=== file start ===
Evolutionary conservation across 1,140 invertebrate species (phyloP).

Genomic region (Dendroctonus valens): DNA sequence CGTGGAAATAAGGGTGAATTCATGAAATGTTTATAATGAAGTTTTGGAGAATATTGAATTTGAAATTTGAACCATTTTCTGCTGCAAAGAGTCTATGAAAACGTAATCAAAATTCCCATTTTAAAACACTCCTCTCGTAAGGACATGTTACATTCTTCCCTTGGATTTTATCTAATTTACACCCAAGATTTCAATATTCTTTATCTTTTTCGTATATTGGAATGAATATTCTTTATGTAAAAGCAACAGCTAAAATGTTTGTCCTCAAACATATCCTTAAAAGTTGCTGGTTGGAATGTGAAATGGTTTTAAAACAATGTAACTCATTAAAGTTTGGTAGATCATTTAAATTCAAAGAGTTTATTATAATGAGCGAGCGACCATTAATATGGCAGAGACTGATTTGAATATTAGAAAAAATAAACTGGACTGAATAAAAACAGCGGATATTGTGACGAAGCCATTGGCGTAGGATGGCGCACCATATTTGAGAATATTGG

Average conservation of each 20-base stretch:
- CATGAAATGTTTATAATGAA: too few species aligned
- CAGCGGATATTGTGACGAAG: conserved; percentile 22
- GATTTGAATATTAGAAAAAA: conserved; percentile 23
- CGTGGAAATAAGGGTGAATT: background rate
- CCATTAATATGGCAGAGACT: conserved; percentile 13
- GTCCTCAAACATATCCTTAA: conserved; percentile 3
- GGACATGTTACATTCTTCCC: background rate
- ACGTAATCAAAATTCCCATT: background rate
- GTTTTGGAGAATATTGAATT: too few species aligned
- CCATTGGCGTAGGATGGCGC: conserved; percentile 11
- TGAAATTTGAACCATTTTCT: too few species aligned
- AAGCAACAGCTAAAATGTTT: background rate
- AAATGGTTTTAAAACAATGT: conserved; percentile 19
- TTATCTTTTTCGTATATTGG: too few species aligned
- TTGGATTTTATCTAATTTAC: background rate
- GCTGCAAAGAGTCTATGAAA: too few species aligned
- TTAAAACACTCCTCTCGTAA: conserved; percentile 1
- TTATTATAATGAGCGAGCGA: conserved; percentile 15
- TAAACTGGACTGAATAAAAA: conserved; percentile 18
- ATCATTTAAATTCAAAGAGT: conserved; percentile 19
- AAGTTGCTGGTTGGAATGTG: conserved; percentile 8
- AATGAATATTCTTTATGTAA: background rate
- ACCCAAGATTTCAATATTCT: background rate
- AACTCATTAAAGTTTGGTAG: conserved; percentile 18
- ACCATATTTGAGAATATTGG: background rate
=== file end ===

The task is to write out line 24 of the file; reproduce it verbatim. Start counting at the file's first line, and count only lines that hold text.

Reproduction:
- AAGTTGCTGGTTGGAATGTG: conserved; percentile 8